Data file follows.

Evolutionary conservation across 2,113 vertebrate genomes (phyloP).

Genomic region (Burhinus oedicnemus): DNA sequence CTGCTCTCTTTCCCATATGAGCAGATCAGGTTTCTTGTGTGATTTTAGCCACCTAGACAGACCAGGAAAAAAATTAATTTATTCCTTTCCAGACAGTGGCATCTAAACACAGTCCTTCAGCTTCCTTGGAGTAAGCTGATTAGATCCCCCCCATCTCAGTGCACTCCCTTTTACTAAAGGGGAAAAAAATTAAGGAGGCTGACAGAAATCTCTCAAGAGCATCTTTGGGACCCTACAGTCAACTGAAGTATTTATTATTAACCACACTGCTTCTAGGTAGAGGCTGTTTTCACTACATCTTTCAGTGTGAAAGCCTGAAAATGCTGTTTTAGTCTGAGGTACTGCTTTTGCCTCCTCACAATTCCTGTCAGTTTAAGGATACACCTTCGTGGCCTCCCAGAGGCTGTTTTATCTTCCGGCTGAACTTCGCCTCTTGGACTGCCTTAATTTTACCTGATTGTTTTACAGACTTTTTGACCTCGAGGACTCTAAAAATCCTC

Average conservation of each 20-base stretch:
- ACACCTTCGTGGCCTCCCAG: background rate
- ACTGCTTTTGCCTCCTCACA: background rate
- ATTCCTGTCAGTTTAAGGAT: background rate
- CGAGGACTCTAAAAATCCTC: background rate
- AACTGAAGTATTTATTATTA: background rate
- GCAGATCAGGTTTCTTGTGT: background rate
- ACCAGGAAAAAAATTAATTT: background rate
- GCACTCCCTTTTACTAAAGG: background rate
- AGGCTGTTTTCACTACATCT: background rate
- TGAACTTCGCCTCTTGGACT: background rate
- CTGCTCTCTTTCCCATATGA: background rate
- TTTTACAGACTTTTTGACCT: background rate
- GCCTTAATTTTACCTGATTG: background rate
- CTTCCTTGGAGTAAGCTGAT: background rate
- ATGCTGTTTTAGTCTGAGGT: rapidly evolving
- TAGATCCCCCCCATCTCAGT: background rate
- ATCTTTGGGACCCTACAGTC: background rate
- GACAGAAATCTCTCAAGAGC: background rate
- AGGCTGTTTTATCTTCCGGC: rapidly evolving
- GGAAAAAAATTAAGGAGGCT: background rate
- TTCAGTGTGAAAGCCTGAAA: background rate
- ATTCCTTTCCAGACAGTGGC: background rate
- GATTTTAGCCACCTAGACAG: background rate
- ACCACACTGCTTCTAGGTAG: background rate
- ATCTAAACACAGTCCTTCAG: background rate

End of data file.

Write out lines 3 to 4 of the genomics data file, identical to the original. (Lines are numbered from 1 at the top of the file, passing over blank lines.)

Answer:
Average conservation of each 20-base stretch:
- ACACCTTCGTGGCCTCCCAG: background rate